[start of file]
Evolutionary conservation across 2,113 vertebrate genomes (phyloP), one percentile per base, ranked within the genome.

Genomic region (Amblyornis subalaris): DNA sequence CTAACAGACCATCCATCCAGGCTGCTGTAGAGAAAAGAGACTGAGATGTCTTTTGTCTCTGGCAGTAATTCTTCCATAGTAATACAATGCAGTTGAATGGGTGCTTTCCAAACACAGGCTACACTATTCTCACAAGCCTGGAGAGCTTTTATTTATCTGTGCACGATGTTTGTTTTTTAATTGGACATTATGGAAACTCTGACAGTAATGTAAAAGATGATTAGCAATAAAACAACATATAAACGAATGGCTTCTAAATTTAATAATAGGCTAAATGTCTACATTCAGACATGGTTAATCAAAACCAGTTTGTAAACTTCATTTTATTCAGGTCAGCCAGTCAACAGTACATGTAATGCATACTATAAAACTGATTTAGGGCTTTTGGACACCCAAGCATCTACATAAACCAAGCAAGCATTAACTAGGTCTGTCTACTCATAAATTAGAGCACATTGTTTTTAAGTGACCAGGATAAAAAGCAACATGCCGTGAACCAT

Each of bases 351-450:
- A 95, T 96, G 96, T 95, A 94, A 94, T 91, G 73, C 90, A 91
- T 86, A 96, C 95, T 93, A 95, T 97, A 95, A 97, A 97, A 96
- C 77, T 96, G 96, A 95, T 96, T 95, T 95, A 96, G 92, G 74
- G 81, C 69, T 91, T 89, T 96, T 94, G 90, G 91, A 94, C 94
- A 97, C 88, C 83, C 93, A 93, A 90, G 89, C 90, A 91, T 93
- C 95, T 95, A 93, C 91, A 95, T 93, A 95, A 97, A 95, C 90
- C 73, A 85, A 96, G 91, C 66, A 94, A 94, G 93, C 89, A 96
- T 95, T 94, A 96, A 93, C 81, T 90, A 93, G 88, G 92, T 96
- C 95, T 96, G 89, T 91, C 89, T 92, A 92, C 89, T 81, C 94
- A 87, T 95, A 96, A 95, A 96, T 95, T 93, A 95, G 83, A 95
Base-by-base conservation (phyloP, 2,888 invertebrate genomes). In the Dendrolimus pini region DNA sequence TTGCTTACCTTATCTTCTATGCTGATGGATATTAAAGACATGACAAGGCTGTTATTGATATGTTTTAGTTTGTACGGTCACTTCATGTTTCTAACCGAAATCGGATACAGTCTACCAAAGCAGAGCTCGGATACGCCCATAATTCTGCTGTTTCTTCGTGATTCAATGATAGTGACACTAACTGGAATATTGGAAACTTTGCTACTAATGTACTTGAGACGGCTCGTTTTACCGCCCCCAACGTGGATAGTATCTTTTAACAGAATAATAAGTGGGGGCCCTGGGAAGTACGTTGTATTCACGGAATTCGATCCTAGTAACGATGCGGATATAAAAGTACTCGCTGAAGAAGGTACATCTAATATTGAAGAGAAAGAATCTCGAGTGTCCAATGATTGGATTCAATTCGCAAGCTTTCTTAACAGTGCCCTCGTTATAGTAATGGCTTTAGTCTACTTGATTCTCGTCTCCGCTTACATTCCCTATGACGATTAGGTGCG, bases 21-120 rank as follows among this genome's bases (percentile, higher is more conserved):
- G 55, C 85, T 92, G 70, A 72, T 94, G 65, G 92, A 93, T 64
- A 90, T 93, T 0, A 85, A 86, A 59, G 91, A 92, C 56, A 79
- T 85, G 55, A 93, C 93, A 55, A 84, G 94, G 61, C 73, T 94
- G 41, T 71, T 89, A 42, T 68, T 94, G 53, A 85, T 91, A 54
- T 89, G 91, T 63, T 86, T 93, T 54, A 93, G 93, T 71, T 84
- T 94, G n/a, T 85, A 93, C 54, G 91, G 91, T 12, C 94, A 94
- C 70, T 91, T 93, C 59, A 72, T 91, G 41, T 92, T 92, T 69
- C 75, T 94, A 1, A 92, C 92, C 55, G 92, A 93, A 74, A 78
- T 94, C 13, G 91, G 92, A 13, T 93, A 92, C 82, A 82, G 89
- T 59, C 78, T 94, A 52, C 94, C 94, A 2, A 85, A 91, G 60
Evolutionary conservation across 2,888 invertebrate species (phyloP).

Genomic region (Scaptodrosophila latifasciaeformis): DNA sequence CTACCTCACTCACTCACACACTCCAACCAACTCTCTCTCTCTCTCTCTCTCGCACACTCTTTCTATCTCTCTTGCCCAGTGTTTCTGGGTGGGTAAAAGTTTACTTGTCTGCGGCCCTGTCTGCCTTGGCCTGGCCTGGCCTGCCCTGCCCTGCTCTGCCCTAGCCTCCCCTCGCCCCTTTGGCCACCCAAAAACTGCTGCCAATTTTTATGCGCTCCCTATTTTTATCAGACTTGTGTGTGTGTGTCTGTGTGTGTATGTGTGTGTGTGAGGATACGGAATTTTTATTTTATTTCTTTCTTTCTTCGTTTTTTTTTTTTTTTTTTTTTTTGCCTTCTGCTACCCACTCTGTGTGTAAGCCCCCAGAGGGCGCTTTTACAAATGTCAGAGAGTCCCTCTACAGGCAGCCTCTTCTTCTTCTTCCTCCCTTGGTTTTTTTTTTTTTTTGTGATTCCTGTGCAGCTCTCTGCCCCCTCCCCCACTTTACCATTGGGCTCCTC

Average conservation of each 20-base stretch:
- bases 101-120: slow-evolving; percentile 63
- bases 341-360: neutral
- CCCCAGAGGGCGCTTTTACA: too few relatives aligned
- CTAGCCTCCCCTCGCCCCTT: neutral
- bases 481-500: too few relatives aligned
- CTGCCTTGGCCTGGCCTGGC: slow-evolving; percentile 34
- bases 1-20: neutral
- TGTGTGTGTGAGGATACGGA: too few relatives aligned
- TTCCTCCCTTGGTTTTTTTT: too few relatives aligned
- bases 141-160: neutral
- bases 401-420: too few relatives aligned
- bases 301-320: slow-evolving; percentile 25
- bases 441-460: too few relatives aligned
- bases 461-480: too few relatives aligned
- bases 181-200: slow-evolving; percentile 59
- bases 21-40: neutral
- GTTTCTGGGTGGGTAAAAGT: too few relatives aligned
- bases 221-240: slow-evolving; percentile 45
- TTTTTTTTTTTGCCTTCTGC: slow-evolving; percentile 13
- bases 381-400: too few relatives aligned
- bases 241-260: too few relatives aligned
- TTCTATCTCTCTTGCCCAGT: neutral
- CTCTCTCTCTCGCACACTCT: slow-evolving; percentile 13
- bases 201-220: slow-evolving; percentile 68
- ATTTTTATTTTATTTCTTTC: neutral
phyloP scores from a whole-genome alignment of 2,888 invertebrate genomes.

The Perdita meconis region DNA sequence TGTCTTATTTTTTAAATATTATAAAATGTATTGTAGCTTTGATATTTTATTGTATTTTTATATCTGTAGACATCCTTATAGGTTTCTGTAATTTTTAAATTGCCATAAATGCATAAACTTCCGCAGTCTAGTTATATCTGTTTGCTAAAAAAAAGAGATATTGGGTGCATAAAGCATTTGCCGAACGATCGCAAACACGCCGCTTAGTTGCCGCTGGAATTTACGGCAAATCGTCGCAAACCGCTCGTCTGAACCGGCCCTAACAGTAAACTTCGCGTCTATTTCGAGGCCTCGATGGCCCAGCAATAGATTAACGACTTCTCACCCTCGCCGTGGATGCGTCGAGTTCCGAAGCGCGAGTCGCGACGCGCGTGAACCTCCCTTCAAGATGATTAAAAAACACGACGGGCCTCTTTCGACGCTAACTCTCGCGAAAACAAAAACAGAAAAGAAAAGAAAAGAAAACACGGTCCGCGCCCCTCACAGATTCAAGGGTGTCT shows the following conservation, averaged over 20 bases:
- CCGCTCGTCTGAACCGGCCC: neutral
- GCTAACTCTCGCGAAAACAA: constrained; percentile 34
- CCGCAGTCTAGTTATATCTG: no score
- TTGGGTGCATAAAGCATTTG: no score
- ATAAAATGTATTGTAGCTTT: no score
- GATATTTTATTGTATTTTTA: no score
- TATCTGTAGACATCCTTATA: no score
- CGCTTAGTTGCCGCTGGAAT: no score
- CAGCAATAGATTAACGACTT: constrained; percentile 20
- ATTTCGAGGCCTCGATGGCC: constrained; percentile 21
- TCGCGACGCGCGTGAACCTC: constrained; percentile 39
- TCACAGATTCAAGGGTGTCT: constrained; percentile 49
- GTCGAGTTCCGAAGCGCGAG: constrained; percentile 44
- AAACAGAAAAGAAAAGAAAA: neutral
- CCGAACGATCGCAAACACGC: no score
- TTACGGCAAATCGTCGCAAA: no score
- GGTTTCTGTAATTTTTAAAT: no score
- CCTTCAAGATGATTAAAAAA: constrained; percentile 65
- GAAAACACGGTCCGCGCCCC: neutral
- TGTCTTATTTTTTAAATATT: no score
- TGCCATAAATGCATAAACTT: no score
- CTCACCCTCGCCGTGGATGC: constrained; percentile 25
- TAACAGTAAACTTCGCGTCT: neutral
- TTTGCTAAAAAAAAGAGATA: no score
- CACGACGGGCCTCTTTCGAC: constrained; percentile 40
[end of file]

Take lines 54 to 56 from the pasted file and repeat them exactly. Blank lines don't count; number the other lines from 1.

The Perdita meconis region DNA sequence TGTCTTATTTTTTAAATATTATAAAATGTATTGTAGCTTTGATATTTTATTGTATTTTTATATCTGTAGACATCCTTATAGGTTTCTGTAATTTTTAAATTGCCATAAATGCATAAACTTCCGCAGTCTAGTTATATCTGTTTGCTAAAAAAAAGAGATATTGGGTGCATAAAGCATTTGCCGAACGATCGCAAACACGCCGCTTAGTTGCCGCTGGAATTTACGGCAAATCGTCGCAAACCGCTCGTCTGAACCGGCCCTAACAGTAAACTTCGCGTCTATTTCGAGGCCTCGATGGCCCAGCAATAGATTAACGACTTCTCACCCTCGCCGTGGATGCGTCGAGTTCCGAAGCGCGAGTCGCGACGCGCGTGAACCTCCCTTCAAGATGATTAAAAAACACGACGGGCCTCTTTCGACGCTAACTCTCGCGAAAACAAAAACAGAAAAGAAAAGAAAAGAAAACACGGTCCGCGCCCCTCACAGATTCAAGGGTGTCT shows the following conservation, averaged over 20 bases:
- CCGCTCGTCTGAACCGGCCC: neutral
- GCTAACTCTCGCGAAAACAA: constrained; percentile 34